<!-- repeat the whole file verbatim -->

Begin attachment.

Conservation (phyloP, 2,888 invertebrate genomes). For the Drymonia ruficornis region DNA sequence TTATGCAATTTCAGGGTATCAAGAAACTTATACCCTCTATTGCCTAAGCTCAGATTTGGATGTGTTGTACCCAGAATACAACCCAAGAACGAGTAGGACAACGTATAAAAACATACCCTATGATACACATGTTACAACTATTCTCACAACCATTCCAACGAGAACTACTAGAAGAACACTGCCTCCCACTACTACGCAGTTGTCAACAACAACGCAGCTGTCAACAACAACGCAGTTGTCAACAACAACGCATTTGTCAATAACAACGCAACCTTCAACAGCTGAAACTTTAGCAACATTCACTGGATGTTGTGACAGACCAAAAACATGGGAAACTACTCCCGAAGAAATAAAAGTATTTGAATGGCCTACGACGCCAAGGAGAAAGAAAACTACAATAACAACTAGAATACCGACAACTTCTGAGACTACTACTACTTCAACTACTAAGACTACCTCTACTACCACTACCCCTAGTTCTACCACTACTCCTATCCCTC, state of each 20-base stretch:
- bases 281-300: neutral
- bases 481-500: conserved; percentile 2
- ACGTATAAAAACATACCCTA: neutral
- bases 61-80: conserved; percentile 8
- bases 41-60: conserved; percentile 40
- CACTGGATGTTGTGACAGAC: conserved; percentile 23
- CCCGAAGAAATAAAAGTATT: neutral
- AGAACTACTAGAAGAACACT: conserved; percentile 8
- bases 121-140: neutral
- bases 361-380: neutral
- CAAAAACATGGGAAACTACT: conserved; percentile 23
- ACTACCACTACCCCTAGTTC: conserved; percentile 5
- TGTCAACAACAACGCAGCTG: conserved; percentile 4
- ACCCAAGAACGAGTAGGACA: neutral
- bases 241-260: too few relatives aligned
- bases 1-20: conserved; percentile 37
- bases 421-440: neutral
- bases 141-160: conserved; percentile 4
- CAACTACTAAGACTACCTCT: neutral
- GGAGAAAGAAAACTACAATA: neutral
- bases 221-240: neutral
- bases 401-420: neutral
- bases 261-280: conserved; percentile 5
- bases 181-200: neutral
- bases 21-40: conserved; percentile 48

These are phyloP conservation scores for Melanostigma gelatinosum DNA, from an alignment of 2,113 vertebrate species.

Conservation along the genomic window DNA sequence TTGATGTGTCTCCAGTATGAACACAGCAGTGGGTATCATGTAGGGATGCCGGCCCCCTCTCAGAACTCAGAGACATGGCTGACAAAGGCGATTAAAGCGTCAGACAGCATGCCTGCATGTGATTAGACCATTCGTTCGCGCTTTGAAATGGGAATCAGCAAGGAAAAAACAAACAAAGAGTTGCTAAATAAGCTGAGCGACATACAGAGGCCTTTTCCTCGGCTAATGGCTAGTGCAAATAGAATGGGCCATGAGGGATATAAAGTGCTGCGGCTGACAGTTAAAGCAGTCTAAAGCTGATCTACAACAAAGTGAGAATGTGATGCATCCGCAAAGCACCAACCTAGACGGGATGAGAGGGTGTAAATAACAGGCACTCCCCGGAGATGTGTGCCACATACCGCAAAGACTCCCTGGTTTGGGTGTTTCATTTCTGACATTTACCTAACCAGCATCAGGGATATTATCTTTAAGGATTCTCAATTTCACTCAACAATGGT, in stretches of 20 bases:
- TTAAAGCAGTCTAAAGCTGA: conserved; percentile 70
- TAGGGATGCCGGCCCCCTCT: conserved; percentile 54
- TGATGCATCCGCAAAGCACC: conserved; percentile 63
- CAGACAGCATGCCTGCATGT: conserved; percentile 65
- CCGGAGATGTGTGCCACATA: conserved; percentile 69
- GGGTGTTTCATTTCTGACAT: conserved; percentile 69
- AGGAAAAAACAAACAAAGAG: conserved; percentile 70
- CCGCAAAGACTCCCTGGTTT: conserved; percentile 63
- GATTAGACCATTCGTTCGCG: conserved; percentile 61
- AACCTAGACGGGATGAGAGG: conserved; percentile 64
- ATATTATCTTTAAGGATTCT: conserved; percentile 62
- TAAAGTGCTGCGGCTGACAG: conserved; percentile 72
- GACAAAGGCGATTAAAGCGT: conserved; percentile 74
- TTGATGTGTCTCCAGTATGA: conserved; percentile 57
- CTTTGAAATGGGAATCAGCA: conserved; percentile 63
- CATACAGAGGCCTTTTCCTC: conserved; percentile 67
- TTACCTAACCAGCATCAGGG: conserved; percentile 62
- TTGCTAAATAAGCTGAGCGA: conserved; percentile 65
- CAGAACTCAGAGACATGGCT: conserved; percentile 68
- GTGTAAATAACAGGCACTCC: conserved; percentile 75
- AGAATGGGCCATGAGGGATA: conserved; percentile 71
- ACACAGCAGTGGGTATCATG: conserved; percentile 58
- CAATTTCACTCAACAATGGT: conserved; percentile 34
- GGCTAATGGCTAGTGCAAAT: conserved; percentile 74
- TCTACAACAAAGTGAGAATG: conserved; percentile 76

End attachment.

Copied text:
Conservation (phyloP, 2,888 invertebrate genomes). For the Drymonia ruficornis region DNA sequence TTATGCAATTTCAGGGTATCAAGAAACTTATACCCTCTATTGCCTAAGCTCAGATTTGGATGTGTTGTACCCAGAATACAACCCAAGAACGAGTAGGACAACGTATAAAAACATACCCTATGATACACATGTTACAACTATTCTCACAACCATTCCAACGAGAACTACTAGAAGAACACTGCCTCCCACTACTACGCAGTTGTCAACAACAACGCAGCTGTCAACAACAACGCAGTTGTCAACAACAACGCATTTGTCAATAACAACGCAACCTTCAACAGCTGAAACTTTAGCAACATTCACTGGATGTTGTGACAGACCAAAAACATGGGAAACTACTCCCGAAGAAATAAAAGTATTTGAATGGCCTACGACGCCAAGGAGAAAGAAAACTACAATAACAACTAGAATACCGACAACTTCTGAGACTACTACTACTTCAACTACTAAGACTACCTCTACTACCACTACCCCTAGTTCTACCACTACTCCTATCCCTC, state of each 20-base stretch:
- bases 281-300: neutral
- bases 481-500: conserved; percentile 2
- ACGTATAAAAACATACCCTA: neutral
- bases 61-80: conserved; percentile 8
- bases 41-60: conserved; percentile 40
- CACTGGATGTTGTGACAGAC: conserved; percentile 23
- CCCGAAGAAATAAAAGTATT: neutral
- AGAACTACTAGAAGAACACT: conserved; percentile 8
- bases 121-140: neutral
- bases 361-380: neutral
- CAAAAACATGGGAAACTACT: conserved; percentile 23
- ACTACCACTACCCCTAGTTC: conserved; percentile 5
- TGTCAACAACAACGCAGCTG: conserved; percentile 4
- ACCCAAGAACGAGTAGGACA: neutral
- bases 241-260: too few relatives aligned
- bases 1-20: conserved; percentile 37
- bases 421-440: neutral
- bases 141-160: conserved; percentile 4
- CAACTACTAAGACTACCTCT: neutral
- GGAGAAAGAAAACTACAATA: neutral
- bases 221-240: neutral
- bases 401-420: neutral
- bases 261-280: conserved; percentile 5
- bases 181-200: neutral
- bases 21-40: conserved; percentile 48

These are phyloP conservation scores for Melanostigma gelatinosum DNA, from an alignment of 2,113 vertebrate species.

Conservation along the genomic window DNA sequence TTGATGTGTCTCCAGTATGAACACAGCAGTGGGTATCATGTAGGGATGCCGGCCCCCTCTCAGAACTCAGAGACATGGCTGACAAAGGCGATTAAAGCGTCAGACAGCATGCCTGCATGTGATTAGACCATTCGTTCGCGCTTTGAAATGGGAATCAGCAAGGAAAAAACAAACAAAGAGTTGCTAAATAAGCTGAGCGACATACAGAGGCCTTTTCCTCGGCTAATGGCTAGTGCAAATAGAATGGGCCATGAGGGATATAAAGTGCTGCGGCTGACAGTTAAAGCAGTCTAAAGCTGATCTACAACAAAGTGAGAATGTGATGCATCCGCAAAGCACCAACCTAGACGGGATGAGAGGGTGTAAATAACAGGCACTCCCCGGAGATGTGTGCCACATACCGCAAAGACTCCCTGGTTTGGGTGTTTCATTTCTGACATTTACCTAACCAGCATCAGGGATATTATCTTTAAGGATTCTCAATTTCACTCAACAATGGT, in stretches of 20 bases:
- TTAAAGCAGTCTAAAGCTGA: conserved; percentile 70
- TAGGGATGCCGGCCCCCTCT: conserved; percentile 54
- TGATGCATCCGCAAAGCACC: conserved; percentile 63
- CAGACAGCATGCCTGCATGT: conserved; percentile 65
- CCGGAGATGTGTGCCACATA: conserved; percentile 69
- GGGTGTTTCATTTCTGACAT: conserved; percentile 69
- AGGAAAAAACAAACAAAGAG: conserved; percentile 70
- CCGCAAAGACTCCCTGGTTT: conserved; percentile 63
- GATTAGACCATTCGTTCGCG: conserved; percentile 61
- AACCTAGACGGGATGAGAGG: conserved; percentile 64
- ATATTATCTTTAAGGATTCT: conserved; percentile 62
- TAAAGTGCTGCGGCTGACAG: conserved; percentile 72
- GACAAAGGCGATTAAAGCGT: conserved; percentile 74
- TTGATGTGTCTCCAGTATGA: conserved; percentile 57
- CTTTGAAATGGGAATCAGCA: conserved; percentile 63
- CATACAGAGGCCTTTTCCTC: conserved; percentile 67
- TTACCTAACCAGCATCAGGG: conserved; percentile 62
- TTGCTAAATAAGCTGAGCGA: conserved; percentile 65
- CAGAACTCAGAGACATGGCT: conserved; percentile 68
- GTGTAAATAACAGGCACTCC: conserved; percentile 75
- AGAATGGGCCATGAGGGATA: conserved; percentile 71
- ACACAGCAGTGGGTATCATG: conserved; percentile 58
- CAATTTCACTCAACAATGGT: conserved; percentile 34
- GGCTAATGGCTAGTGCAAAT: conserved; percentile 74
- TCTACAACAAAGTGAGAATG: conserved; percentile 76